When I started this blog, I vowed to myself that I wouldn’t spend too much time blogging about my job, because let’s face it – it’s uncool to blather on about office politics, especially when there’s no way I can be as funny as TV writers who have already tackled that comedic arena. I also think this was because I wanted my blog to say to the world: “Look world! I’m not all about my job! I have other things that I care about! See, I blogged about them!”
So it’s been tough to figure out how to blog about the last few weeks. See, last Thursday, I told my staff and colleagues that I’ve decided to leave Walton Arts Center. Not tomorrow or next week, but later this summer. In one day, I moved into that weird place called “transition”, and everything looks a little different now, like I’ve put a new filter over it, or maybe taken one off (can you tell I’ve recently discovered Instagram?).
When I first started to say the words “I’m leaving”, the emotions were varied. There was sadness, because the people I am leaving are good people, with whom I’ve shed tears, laughed in joy and taken real satisfaction in our efforts to make our little corner of the world better.
There was also fear, because, for quite a while, I’ve seen myself as “Jodi from WAC.” I moved to Arkansas for this job, I have done it for 8 years, more if you count the hours I spent when NOT at work thinking about work. Though I know I’m supposed to be more balanced, magically constructing a life of meaning, home-cooking, exercise and a robust social life, the truth is that I find a lot of my identity via my job. And I’m ok with that, because my job and my field are inspiring and fun. So what happens when suddenly, I’m not what I’ve been for 8 years?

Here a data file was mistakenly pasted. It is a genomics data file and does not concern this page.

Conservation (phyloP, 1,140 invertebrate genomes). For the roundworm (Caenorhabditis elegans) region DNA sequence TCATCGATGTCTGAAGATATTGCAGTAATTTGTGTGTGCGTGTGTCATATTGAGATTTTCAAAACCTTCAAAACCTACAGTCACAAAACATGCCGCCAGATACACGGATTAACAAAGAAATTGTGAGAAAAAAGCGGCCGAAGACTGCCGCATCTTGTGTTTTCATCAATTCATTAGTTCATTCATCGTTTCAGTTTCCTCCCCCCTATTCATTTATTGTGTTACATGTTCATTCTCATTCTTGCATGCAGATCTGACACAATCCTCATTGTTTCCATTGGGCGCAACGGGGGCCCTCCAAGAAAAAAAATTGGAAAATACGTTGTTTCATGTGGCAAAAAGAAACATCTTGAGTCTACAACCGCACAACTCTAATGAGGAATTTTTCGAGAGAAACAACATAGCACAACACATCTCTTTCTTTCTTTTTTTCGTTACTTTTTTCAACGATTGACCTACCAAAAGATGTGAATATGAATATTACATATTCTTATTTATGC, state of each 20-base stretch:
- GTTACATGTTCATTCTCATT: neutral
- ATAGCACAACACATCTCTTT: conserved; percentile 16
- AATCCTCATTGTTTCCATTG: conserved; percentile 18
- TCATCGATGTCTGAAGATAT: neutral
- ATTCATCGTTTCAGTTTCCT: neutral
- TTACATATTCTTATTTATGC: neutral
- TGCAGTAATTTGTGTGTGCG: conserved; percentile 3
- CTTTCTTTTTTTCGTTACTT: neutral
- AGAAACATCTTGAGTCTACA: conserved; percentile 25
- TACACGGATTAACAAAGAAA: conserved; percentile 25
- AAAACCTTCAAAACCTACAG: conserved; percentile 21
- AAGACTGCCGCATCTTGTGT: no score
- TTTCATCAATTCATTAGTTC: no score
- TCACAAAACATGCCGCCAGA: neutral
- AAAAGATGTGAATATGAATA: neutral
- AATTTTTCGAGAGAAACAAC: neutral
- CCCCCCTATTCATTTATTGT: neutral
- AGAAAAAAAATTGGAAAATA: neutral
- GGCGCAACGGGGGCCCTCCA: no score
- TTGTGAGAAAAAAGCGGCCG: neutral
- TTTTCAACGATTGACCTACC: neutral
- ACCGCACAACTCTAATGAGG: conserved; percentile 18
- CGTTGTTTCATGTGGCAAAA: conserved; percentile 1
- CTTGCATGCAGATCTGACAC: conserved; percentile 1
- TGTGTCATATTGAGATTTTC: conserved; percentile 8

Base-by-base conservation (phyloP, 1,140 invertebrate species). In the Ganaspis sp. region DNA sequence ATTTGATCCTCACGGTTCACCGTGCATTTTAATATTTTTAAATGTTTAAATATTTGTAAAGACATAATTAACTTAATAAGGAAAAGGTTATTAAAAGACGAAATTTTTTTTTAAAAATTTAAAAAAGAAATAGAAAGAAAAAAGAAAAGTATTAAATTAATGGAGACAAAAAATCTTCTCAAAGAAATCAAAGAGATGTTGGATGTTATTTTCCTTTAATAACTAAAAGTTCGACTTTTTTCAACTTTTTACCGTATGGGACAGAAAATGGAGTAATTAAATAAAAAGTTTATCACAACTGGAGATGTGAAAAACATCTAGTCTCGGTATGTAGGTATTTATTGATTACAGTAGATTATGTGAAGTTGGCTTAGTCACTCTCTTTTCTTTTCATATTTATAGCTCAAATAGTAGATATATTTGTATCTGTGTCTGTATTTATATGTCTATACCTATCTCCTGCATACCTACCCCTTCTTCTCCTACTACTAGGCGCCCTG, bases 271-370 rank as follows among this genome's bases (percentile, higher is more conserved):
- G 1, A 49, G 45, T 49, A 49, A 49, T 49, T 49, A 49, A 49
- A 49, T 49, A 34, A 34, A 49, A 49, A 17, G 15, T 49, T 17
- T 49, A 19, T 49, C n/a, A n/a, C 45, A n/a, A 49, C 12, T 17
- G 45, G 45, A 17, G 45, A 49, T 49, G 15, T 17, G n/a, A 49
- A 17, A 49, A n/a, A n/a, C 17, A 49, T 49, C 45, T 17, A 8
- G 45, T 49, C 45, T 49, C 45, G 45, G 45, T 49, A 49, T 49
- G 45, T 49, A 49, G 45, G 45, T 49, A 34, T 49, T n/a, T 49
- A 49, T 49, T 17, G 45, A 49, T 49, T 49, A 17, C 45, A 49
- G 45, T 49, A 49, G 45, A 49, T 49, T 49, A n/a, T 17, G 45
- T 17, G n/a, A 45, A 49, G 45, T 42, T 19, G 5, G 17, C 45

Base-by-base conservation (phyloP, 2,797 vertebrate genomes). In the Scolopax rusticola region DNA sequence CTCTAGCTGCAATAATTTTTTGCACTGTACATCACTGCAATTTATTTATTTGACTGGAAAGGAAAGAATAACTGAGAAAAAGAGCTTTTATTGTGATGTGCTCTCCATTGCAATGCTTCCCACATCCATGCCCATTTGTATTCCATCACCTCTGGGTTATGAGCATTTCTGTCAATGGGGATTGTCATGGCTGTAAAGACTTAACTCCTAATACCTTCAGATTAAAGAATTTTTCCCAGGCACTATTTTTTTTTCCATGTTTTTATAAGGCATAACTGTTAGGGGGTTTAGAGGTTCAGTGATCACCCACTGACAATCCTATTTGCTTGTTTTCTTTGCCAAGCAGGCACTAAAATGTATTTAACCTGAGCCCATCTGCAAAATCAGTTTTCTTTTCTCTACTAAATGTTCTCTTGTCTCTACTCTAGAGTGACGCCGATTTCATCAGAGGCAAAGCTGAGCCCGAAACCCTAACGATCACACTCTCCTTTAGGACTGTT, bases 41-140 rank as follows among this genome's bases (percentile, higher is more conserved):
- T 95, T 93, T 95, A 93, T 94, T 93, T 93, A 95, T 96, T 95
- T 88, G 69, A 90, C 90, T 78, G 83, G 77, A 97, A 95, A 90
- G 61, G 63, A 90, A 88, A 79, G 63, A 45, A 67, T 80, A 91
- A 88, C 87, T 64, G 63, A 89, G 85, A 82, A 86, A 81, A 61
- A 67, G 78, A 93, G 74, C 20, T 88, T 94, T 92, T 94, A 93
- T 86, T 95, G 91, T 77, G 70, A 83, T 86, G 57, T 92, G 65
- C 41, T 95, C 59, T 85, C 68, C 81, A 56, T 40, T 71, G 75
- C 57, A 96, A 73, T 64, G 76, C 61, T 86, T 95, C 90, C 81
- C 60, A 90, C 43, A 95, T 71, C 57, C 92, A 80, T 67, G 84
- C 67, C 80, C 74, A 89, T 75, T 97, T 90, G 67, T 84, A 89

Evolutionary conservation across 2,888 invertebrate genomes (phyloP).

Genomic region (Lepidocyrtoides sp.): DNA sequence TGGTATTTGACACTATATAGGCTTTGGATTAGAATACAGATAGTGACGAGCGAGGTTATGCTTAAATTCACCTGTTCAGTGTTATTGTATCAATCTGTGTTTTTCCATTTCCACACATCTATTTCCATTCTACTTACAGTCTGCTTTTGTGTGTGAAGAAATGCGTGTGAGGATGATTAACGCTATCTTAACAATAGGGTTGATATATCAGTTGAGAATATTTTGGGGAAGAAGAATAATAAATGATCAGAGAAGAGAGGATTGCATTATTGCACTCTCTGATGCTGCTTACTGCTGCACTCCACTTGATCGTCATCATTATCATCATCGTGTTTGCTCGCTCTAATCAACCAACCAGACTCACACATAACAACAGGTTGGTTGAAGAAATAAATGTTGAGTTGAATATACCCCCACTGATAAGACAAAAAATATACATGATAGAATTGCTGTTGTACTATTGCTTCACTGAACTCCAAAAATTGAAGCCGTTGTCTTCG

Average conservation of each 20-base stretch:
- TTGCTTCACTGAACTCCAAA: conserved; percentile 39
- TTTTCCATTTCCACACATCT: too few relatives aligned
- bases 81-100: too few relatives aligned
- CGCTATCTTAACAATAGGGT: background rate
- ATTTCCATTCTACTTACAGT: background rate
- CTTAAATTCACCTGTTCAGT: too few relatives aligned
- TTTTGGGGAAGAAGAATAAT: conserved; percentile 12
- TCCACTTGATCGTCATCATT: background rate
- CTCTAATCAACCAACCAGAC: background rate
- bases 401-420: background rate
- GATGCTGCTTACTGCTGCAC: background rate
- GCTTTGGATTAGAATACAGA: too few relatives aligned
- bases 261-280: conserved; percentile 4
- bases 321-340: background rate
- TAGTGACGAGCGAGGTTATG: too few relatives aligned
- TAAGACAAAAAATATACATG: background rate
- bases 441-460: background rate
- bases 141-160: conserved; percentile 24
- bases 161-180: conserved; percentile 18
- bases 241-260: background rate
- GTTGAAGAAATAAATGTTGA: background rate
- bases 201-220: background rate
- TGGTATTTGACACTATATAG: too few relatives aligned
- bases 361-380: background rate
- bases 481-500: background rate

As it turns out…that’s not even a real question, because I am what I’ve been for the past 8 years. I’m still me. I still love the arts. I still love WAC. I still believe that the arts are essential to our future. I still believe that Northwest Arkansas is an amazing place where the arts can and have already made a huge impact. None of that has changed, and really, neither have I. Because guess what? I am more than my job. Lots of people have told me that, and I think I’m just now starting to understand it.
Today, on an absolutely stunningly perfect Saturday, I’m ensconced on my couch with my windows open, enjoying the breeze after spending the afternoon outside with my dog and my friends.
And maybe I’m just high on sunshine and fresh air, but I’m at peace. Change is the only constant. It can be scary, but it can also be right. And once all of the emotions have swept by, it’s time to evaluate what’s left. For me, it’s a sense that this was the right move, that I’m going to be ok. I’m going to be more than ok. I’m not going to be Jodi from WAC anymore; I’m just going to be Jodi. And that’s enough.